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Rocky Mountain Chapter

Climate Change Festival focuses on global warming
Sierra Club raises awareness of in-state


By Carol Carpenter
RMC Communications Team

Climate rally

Bryce Carter, Sierra Club Beyond Coal Campaign representative, and JoLynn Jarboe, RMC volunteer, staff a table at the Colorado Climate Change Festival

Glaciers are melting, storms are more frequent and destructive, winters are warmer and wildfires are increasing in number and severity. To learn more about why these and other natural disasters are happening at an increasing rate—and what can be done about it—about 800 activists and interested others gathered at Denver’s Civic Center Park for May’s Colorado Climate Change Festival: Uniting Against Climate Change.

A coalition of groups called the Climate Action Campaign sponsored the event, with participant environmental organizations including Sierra Club, Conservation Colorado, Environment Colorado, and the National Wildlife Federation.   The event was designed to raise awareness of the need for governments, organizations and individuals to take actions to lessen global warming.

The event featured many activist speakers and the showing of the trailer of “Chasing Ice,” a documentary film about the negative environmental effects of melting glaciers to the planet.

Bryce Carter, Sierra Club’s associate organizing representative for the Colorado Beyond Coal Campaign, and Rocky Mountain Chapter volunteer Jolynn Jarboe staffed an informational table at the event, handing out brochures and talking to individuals about climate change and its many related issues.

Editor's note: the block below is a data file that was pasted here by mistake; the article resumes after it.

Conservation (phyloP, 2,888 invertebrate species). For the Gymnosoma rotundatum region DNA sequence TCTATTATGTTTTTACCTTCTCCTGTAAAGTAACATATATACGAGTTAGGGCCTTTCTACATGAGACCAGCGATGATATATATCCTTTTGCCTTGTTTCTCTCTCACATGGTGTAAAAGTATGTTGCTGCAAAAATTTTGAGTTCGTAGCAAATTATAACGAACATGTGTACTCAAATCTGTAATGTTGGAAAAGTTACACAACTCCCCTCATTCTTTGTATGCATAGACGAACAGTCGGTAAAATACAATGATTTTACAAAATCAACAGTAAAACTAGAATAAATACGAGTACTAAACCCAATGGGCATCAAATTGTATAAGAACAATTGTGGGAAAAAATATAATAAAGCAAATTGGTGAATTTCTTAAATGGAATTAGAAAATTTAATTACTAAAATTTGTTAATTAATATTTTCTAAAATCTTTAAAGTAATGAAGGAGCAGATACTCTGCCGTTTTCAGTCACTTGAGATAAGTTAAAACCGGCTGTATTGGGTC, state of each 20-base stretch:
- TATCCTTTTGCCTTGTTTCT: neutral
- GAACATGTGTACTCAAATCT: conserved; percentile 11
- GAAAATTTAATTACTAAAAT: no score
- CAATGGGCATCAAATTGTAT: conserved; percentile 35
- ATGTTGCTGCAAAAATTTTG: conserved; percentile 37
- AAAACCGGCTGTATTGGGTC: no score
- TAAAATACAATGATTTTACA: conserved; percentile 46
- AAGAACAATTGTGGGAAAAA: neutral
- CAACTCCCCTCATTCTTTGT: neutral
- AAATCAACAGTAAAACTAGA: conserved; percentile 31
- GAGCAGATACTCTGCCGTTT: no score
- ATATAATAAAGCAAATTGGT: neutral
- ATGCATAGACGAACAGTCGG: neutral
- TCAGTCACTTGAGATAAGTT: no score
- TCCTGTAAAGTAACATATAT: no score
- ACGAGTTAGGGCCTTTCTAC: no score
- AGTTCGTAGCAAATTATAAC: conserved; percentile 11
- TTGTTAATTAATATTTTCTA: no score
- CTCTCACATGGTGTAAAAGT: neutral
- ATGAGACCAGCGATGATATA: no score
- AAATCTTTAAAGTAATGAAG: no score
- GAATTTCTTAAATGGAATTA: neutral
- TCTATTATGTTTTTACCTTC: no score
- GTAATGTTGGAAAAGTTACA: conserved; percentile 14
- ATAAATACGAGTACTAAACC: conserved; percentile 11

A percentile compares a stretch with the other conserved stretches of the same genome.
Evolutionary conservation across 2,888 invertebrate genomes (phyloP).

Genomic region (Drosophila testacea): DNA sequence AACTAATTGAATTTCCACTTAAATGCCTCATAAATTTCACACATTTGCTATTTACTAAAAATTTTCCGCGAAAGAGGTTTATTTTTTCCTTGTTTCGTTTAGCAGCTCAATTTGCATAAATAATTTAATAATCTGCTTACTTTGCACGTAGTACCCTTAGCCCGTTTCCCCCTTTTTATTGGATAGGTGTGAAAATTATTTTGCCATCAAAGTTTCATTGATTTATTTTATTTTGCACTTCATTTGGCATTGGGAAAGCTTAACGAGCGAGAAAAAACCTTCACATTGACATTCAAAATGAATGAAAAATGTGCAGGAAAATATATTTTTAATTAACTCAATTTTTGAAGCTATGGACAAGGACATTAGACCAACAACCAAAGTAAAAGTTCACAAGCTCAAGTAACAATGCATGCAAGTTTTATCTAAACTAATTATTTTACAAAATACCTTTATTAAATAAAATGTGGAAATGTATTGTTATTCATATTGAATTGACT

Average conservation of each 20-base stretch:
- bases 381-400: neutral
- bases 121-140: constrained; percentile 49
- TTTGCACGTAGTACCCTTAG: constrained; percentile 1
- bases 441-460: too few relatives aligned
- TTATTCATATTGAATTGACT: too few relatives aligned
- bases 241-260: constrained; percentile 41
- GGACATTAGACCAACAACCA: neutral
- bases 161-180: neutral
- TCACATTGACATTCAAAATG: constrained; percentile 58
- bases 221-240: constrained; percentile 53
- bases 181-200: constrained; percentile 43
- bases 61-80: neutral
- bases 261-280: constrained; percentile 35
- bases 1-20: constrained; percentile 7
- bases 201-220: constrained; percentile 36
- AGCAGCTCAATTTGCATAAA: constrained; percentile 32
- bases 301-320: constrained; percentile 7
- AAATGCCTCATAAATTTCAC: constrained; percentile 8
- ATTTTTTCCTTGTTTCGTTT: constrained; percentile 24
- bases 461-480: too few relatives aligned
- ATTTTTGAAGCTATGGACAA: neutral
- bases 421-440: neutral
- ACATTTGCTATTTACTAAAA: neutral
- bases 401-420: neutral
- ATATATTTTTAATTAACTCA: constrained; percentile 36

“The Sierra Club was an active partner with the festival, as Colorado is a frontline to the impacts of climate disruption,” said Carter.  “As we work toward resolving the climate crisis, it is important for us to come together as a community to celebrate each other and remind ourselves why we fight for a sustainable future.”

Colorado, like most western states, continues, despite recent spring snows and rain, to suffer from a prolonged drought. “Not only are our winters in danger, but also our springs, summers and falls,” Carter states, adding that one of Colorado’s great economic drivers is tourism, which thrives on water, a natural resource that remains at risk, partly from increased demand and also  from global warming.  

Other climate change issues facing Colorado include the following:

  • The state’s ski industry is fighting an uphill battle to maintain a dependable snowpack.
  • Whitewater rafts are scraping the bottom of river ways.
  • Billowing smoke from wildfires clouds skies across the state.
  • Forests are turning brown from beetle kill, steadily changing the landscape.  
  • Steep shores are visible in reservoirs, causing cities such as Colorado Springs to face a dangerous water shortage crisis within a year or two.  

“Because of climate change, the Colorado way of life we all love is in danger,” Carter warns.

Glaciers: dying canaries in coal mines